A case-control study was conducted to investigate the association between family history of obesity, hypertension, and diabetes and the co-occurrence of metabolic disorders associated with the multiple metabolic syndrome (MMS). Included were 1,448 African and European American men and women aged 48-71 who participated in both the third cohort examination of the Atherosclerosis Risk in Communities study, 1992-1994, and phase I of the Family Heart Study 1993-1995. The joint occurrence of hypertension, dyslipidemia, and diabetes or impaired fasting glucose in an individual determined his/her status of 'affected' (MMS: n = 97), while the absence of these three metabolic disorders determined his/her status of 'unaffected' (Control: n = 527). First-degree relatives provided the information to calculate family risk scores (FRSs) for the phenotypes under study: obesity, diabetes and hypertension. Although the majority of cases were obese (76.3%), family history of obesity was associated only weakly with the MMS, while family history of diabetes, or hypertension was associated significantly with the MMS (controlling for age, race, gender, and sampling group). Obesity of cases and controls modified the strength of these associations-odds ratios were 2.5(95% CI:1.1-6.1) and 2.9(95% CI:1.2-7.0) for the diabetes and hypertension FRSs in the non-obese, while in obese individuals the respective odds ratios were 1.6(95% CI:0.9-2.8) and 1.7(95% CI:0.9-3.1). These results may imply that obesity, whether familial or environmental in nature, is associated with the development of the MMS, while in non-obese individuals a family history of diabetes, hypertension, or obesity is a marker of genetic predisposition to components of the MMS. (C) 2000 Wiley-Liss, Inc.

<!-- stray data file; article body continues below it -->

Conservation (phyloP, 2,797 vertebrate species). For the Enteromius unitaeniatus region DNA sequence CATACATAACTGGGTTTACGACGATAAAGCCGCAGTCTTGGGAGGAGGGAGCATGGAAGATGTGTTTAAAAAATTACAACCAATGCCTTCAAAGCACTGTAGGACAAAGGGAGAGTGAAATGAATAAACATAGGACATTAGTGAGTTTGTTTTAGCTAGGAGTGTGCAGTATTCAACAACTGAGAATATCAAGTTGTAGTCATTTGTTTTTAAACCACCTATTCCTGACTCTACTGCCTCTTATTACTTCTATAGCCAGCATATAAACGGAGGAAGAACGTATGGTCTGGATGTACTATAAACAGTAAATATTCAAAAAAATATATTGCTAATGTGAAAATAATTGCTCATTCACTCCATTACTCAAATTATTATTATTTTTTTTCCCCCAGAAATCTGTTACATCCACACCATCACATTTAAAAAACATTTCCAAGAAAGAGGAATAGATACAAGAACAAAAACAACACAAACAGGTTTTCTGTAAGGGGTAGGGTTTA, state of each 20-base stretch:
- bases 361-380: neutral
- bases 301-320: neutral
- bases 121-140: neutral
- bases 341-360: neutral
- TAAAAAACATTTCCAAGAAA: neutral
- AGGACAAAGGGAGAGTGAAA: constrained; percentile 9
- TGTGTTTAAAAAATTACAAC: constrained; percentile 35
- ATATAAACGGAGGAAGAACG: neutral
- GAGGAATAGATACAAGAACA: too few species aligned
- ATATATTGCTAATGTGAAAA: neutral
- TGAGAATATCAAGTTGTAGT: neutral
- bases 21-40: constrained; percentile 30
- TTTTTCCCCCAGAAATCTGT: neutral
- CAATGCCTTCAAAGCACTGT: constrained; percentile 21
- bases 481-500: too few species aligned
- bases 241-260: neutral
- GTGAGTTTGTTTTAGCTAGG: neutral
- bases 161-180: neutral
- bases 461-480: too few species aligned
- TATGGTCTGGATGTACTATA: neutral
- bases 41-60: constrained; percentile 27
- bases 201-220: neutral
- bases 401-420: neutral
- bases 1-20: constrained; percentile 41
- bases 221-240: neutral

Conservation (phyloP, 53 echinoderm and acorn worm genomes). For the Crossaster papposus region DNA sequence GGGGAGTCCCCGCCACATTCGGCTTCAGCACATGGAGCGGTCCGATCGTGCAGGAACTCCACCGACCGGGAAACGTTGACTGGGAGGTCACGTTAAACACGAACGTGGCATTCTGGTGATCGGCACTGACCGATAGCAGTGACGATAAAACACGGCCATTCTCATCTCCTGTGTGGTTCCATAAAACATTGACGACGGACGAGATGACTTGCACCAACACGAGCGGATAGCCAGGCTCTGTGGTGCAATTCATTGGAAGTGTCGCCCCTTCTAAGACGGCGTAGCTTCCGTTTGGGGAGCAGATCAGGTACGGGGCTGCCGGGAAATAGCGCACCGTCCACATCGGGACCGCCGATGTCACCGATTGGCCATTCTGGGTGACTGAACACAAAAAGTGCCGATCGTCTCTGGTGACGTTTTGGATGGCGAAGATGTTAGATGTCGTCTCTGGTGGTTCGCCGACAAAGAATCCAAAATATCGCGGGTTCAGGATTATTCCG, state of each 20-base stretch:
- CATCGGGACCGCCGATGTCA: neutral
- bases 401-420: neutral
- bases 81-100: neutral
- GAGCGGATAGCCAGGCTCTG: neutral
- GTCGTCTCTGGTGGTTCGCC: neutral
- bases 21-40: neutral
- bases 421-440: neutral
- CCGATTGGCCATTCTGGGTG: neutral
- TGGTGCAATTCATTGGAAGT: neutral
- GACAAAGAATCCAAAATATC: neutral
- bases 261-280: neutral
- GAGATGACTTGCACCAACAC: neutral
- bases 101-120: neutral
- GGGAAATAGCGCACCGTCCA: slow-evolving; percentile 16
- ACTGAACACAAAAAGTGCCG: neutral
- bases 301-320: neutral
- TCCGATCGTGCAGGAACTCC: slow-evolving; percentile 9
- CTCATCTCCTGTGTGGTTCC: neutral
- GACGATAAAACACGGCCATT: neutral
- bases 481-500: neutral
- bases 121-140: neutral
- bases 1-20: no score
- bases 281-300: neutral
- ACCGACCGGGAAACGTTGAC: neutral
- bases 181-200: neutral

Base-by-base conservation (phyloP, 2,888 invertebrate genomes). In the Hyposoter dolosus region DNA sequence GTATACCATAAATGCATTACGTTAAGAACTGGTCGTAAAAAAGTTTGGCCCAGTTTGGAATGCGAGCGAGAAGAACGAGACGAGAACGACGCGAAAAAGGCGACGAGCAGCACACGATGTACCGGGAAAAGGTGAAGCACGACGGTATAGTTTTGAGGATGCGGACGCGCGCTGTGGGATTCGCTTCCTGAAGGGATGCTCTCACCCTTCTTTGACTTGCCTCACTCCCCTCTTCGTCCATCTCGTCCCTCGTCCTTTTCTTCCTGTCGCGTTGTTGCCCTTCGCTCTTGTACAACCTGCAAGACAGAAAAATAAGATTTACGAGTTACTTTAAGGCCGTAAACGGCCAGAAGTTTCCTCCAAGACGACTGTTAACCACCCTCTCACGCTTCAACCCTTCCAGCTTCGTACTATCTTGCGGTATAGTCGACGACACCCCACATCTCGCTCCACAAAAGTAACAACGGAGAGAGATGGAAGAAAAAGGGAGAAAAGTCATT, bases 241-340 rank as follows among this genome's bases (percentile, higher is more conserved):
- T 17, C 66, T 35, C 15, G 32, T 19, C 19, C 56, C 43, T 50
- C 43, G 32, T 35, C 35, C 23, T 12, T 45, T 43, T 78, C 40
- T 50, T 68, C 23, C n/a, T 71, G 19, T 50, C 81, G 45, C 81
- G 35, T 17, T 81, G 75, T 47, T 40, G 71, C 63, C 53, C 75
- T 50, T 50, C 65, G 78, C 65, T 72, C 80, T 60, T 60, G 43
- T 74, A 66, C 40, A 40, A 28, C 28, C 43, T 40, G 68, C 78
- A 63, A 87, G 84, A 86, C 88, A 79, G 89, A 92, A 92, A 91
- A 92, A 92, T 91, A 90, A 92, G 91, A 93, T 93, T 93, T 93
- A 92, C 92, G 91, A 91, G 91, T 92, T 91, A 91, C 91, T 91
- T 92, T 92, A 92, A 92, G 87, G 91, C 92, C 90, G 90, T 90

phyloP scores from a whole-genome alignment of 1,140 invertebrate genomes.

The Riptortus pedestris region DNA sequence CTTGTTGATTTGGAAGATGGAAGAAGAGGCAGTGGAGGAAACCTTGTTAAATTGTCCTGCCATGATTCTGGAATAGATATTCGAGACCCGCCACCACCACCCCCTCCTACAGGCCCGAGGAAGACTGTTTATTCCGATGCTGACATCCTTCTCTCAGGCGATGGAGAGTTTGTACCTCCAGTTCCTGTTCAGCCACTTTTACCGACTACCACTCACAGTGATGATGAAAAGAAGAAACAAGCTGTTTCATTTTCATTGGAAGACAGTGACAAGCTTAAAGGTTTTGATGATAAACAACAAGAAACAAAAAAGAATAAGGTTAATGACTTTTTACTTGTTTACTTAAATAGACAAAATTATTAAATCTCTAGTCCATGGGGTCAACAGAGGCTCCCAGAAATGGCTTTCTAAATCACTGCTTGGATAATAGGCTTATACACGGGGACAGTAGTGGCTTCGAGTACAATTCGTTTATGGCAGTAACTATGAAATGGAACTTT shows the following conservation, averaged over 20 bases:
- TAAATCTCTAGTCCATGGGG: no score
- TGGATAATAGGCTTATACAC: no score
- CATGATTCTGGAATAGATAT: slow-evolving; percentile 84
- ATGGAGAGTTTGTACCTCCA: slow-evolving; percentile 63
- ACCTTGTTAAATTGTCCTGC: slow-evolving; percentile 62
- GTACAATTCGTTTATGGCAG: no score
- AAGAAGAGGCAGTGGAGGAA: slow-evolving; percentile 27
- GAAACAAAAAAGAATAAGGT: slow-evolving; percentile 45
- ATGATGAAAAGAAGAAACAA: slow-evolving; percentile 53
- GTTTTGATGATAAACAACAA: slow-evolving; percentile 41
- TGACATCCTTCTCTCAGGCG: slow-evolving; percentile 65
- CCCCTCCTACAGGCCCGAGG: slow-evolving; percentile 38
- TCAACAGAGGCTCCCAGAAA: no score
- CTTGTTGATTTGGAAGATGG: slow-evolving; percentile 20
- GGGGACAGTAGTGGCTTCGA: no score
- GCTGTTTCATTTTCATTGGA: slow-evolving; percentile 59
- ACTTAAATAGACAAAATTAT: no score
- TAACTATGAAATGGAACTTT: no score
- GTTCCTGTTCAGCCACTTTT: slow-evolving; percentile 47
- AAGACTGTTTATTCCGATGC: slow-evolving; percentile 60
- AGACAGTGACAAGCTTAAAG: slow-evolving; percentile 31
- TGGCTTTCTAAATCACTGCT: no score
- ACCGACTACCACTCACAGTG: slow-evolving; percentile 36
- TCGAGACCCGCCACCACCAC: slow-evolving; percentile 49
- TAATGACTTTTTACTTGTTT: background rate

|Number of pages||15|
|State||Published - Jan 1 2000|
- Family risk score